Pokagon Tribe, State Of Indiana Agree On Compact For Class III Gaming

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(UPDATES WITH MORE INFORMATION)

The Pokagon Band of Potawatomi Indians announced Thursday it had reached an agreement on a tribal-state compact with the state of Indiana to offer Class III gaming at Four Winds Casino in South Bend, which could result in the tribe offering sports betting.

The agreement comes after a long negotiating process that began in August 2019 when the Pokagon Band sent a letter to Indiana Gov. Eric Holcomb asking to initiate discussions. Indiana Gaming Commission Executive Director Sara Gonso Tait negotiated on the state’s behalf, and the two sides will explain the terms of the compact to the state legislature prior to ratification. If the compact is ratified there, it will then be sent to the U.S. Department of the Interior, which oversees Indian gaming.

“A first in Indiana’s history, this compact was executed in accordance with state law and federal law and obligations and recognizes the sovereign rights of both the State of Indiana and the Pokagon Band,” the Pokagon Band said in a joint statement. “It demonstrates the value of our ongoing government-to-government relationship and the commitment of each party to fulfill their responsibilities to their citizens while working cooperatively to comply with all applicable laws.

Federal and state law require the Governor to negotiate a tribal-state compact in good faith.  The executed compact comes after many months of negotiations and hard work,” Tait said. “The State team took great measures to ensure this compact complies with all state and federal laws and includes provisions permissible under federal law.  The State continues to be committed to an ongoing and productive relationship with the Pokagon Band.”

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A casino with Class III gaming options could prove a lucrative draw on weekends come the fall during college football season when Notre Dame plays home games should COVID-19 vaccinations and other mitigation measures prove successful.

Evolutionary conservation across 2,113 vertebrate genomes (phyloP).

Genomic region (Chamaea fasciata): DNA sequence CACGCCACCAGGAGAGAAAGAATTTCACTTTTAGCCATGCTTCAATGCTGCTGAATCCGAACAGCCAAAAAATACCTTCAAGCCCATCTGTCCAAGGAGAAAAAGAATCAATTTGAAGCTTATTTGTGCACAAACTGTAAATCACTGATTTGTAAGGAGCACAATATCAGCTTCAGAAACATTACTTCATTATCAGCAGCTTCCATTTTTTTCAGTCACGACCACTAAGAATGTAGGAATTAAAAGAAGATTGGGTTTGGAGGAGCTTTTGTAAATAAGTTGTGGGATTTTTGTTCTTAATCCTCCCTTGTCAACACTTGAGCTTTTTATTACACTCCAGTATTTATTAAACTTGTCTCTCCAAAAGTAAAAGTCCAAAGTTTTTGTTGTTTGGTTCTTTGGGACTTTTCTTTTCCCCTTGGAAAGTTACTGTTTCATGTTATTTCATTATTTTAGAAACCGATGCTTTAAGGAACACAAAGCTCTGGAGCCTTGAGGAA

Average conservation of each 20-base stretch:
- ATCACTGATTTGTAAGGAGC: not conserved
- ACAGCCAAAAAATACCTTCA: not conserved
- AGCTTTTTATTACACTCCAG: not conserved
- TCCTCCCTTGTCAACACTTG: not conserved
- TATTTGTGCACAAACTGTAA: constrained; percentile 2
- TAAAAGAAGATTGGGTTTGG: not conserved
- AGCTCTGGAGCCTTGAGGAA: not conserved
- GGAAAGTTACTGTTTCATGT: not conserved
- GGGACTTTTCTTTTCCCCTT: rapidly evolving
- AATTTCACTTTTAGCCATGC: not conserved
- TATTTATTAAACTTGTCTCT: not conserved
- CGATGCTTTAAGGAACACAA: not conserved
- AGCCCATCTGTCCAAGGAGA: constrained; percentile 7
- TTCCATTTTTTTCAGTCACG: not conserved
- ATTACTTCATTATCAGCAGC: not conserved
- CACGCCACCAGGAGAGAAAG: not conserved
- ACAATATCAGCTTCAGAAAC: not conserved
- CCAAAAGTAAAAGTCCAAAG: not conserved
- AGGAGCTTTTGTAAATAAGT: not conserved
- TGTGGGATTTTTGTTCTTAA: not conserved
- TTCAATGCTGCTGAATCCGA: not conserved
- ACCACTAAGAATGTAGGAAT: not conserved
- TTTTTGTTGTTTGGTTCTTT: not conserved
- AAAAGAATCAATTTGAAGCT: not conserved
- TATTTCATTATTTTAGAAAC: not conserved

A needed draw as Four Winds’ expansion continues

The Four Winds Casino in South Bend currently offers Class II gaming, which includes slot machines that group players into pools and uses bingo games to determine winners. Class III gaming would enable Four Winds to offer banked poker and table games found at commercial casinos — such as roulette, blackjack, and craps — in addition to sports betting.

The compact calls for a 10% revenue share to go to state and local government, which includes an annual payment of 8% on the “Net Win” from all slot machines. It also notes the current local agreement that includes a 2% payment to the city of South Bend.

While the compact does allow for sports wagering on casino grounds, it does not address what it calls “off-reservation” sports wagering or iGaming. The Pokagon Band also operates casinos in New Buffalo, Hartford, and Dowagiac in southwestern Michigan and previously reached a deal with Kambi to power retail sports betting at all three sites in the Wolverine State.

Earlier this month, a bill was filed for debate in the Indiana state legislature related to online gaming by Rep. Alan Morrison.

The Pokagon Band — which has 166 acres of federally recognized tribal lands in South Bend — announced plans in September 2019 to expand Four Winds to include a 23-story tower with 317 hotel rooms and a convention center, with an original target date for opening in September of this year. On Thursday, it also made an $866,000 contribution to the city of South Bend and various local non-profits as part of a five-year agreement that started under then-mayor and current U.S. Transportation Secretary nominee Pete Buttigieg.

Launched in September 2019, sports betting has been a popular add-on to casino gaming in Indiana, generating more than $2.2 billion in handle, $180 million in revenue for casinos and horse racing tracks across the state, and $17.1 million in state tax revenue. Casinos in the Hoosier State generated $151.2 million in revenue in December and an additional $24.3 million via sports betting.

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Chris Altruda

Chris Altruda has been a sportswriter with ESPN, The Associated Press, and STATS over more than two decades. He recently expanded into covering sports betting and gambling around the Midwest.

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